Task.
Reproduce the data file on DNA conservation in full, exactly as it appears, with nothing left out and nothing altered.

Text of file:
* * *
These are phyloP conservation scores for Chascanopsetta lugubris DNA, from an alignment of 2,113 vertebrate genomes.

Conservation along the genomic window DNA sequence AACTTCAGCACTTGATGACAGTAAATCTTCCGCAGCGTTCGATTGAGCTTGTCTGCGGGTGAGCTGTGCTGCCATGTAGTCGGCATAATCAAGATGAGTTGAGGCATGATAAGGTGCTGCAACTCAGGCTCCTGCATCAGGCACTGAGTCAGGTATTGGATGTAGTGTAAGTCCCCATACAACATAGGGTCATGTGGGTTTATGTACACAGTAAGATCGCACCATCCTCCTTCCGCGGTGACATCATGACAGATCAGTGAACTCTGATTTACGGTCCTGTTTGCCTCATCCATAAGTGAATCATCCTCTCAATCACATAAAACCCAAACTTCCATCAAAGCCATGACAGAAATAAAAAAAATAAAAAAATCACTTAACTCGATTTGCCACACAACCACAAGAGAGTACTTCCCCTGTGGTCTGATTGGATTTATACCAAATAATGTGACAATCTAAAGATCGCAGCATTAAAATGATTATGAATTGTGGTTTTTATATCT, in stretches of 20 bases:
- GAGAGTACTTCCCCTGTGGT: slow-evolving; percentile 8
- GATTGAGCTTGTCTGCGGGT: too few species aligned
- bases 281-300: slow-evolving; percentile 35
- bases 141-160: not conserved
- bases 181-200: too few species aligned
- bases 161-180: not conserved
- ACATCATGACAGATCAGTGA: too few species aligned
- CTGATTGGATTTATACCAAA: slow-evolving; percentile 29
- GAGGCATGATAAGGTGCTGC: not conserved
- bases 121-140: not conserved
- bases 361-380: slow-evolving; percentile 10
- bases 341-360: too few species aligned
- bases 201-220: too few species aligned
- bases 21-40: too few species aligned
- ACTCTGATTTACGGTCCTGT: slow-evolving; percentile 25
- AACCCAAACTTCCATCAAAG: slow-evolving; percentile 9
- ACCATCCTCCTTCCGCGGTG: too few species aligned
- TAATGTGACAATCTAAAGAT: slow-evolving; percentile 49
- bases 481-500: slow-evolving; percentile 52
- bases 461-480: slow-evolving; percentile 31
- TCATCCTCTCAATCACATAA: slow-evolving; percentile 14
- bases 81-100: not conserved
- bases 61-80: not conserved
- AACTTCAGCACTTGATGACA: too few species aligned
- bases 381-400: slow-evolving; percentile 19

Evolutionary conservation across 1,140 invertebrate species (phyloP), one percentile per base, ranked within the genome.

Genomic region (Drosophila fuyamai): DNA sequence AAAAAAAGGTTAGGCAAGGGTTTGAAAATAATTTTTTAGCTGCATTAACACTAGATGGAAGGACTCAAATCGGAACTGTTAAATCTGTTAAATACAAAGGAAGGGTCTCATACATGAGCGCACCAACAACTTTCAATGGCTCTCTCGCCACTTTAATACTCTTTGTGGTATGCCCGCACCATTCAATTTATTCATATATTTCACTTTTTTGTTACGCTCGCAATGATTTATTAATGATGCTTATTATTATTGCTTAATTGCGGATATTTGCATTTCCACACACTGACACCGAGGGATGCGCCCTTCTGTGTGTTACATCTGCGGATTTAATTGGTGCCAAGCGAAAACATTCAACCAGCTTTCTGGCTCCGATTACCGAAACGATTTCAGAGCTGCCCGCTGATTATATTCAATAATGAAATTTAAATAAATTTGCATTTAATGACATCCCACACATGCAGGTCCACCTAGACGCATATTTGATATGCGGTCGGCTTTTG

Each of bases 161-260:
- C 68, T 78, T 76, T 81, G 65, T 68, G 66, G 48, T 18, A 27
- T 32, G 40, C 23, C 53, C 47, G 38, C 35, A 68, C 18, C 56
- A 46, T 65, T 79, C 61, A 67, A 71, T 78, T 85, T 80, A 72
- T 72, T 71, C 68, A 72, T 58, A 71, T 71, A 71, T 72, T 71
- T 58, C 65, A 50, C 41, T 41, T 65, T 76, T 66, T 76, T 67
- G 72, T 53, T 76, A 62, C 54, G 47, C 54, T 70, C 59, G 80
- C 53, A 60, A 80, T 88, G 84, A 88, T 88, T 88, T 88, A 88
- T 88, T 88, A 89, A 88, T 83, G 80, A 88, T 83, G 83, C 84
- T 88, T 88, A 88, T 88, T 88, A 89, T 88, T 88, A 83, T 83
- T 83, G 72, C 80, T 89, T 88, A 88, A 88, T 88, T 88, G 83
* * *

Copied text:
These are phyloP conservation scores for Chascanopsetta lugubris DNA, from an alignment of 2,113 vertebrate genomes.

Conservation along the genomic window DNA sequence AACTTCAGCACTTGATGACAGTAAATCTTCCGCAGCGTTCGATTGAGCTTGTCTGCGGGTGAGCTGTGCTGCCATGTAGTCGGCATAATCAAGATGAGTTGAGGCATGATAAGGTGCTGCAACTCAGGCTCCTGCATCAGGCACTGAGTCAGGTATTGGATGTAGTGTAAGTCCCCATACAACATAGGGTCATGTGGGTTTATGTACACAGTAAGATCGCACCATCCTCCTTCCGCGGTGACATCATGACAGATCAGTGAACTCTGATTTACGGTCCTGTTTGCCTCATCCATAAGTGAATCATCCTCTCAATCACATAAAACCCAAACTTCCATCAAAGCCATGACAGAAATAAAAAAAATAAAAAAATCACTTAACTCGATTTGCCACACAACCACAAGAGAGTACTTCCCCTGTGGTCTGATTGGATTTATACCAAATAATGTGACAATCTAAAGATCGCAGCATTAAAATGATTATGAATTGTGGTTTTTATATCT, in stretches of 20 bases:
- GAGAGTACTTCCCCTGTGGT: slow-evolving; percentile 8
- GATTGAGCTTGTCTGCGGGT: too few species aligned
- bases 281-300: slow-evolving; percentile 35
- bases 141-160: not conserved
- bases 181-200: too few species aligned
- bases 161-180: not conserved
- ACATCATGACAGATCAGTGA: too few species aligned
- CTGATTGGATTTATACCAAA: slow-evolving; percentile 29
- GAGGCATGATAAGGTGCTGC: not conserved
- bases 121-140: not conserved
- bases 361-380: slow-evolving; percentile 10
- bases 341-360: too few species aligned
- bases 201-220: too few species aligned
- bases 21-40: too few species aligned
- ACTCTGATTTACGGTCCTGT: slow-evolving; percentile 25
- AACCCAAACTTCCATCAAAG: slow-evolving; percentile 9
- ACCATCCTCCTTCCGCGGTG: too few species aligned
- TAATGTGACAATCTAAAGAT: slow-evolving; percentile 49
- bases 481-500: slow-evolving; percentile 52
- bases 461-480: slow-evolving; percentile 31
- TCATCCTCTCAATCACATAA: slow-evolving; percentile 14
- bases 81-100: not conserved
- bases 61-80: not conserved
- AACTTCAGCACTTGATGACA: too few species aligned
- bases 381-400: slow-evolving; percentile 19

Evolutionary conservation across 1,140 invertebrate species (phyloP), one percentile per base, ranked within the genome.

Genomic region (Drosophila fuyamai): DNA sequence AAAAAAAGGTTAGGCAAGGGTTTGAAAATAATTTTTTAGCTGCATTAACACTAGATGGAAGGACTCAAATCGGAACTGTTAAATCTGTTAAATACAAAGGAAGGGTCTCATACATGAGCGCACCAACAACTTTCAATGGCTCTCTCGCCACTTTAATACTCTTTGTGGTATGCCCGCACCATTCAATTTATTCATATATTTCACTTTTTTGTTACGCTCGCAATGATTTATTAATGATGCTTATTATTATTGCTTAATTGCGGATATTTGCATTTCCACACACTGACACCGAGGGATGCGCCCTTCTGTGTGTTACATCTGCGGATTTAATTGGTGCCAAGCGAAAACATTCAACCAGCTTTCTGGCTCCGATTACCGAAACGATTTCAGAGCTGCCCGCTGATTATATTCAATAATGAAATTTAAATAAATTTGCATTTAATGACATCCCACACATGCAGGTCCACCTAGACGCATATTTGATATGCGGTCGGCTTTTG

Each of bases 161-260:
- C 68, T 78, T 76, T 81, G 65, T 68, G 66, G 48, T 18, A 27
- T 32, G 40, C 23, C 53, C 47, G 38, C 35, A 68, C 18, C 56
- A 46, T 65, T 79, C 61, A 67, A 71, T 78, T 85, T 80, A 72
- T 72, T 71, C 68, A 72, T 58, A 71, T 71, A 71, T 72, T 71
- T 58, C 65, A 50, C 41, T 41, T 65, T 76, T 66, T 76, T 67
- G 72, T 53, T 76, A 62, C 54, G 47, C 54, T 70, C 59, G 80
- C 53, A 60, A 80, T 88, G 84, A 88, T 88, T 88, T 88, A 88
- T 88, T 88, A 89, A 88, T 83, G 80, A 88, T 83, G 83, C 84
- T 88, T 88, A 88, T 88, T 88, A 89, T 88, T 88, A 83, T 83
- T 83, G 72, C 80, T 89, T 88, A 88, A 88, T 88, T 88, G 83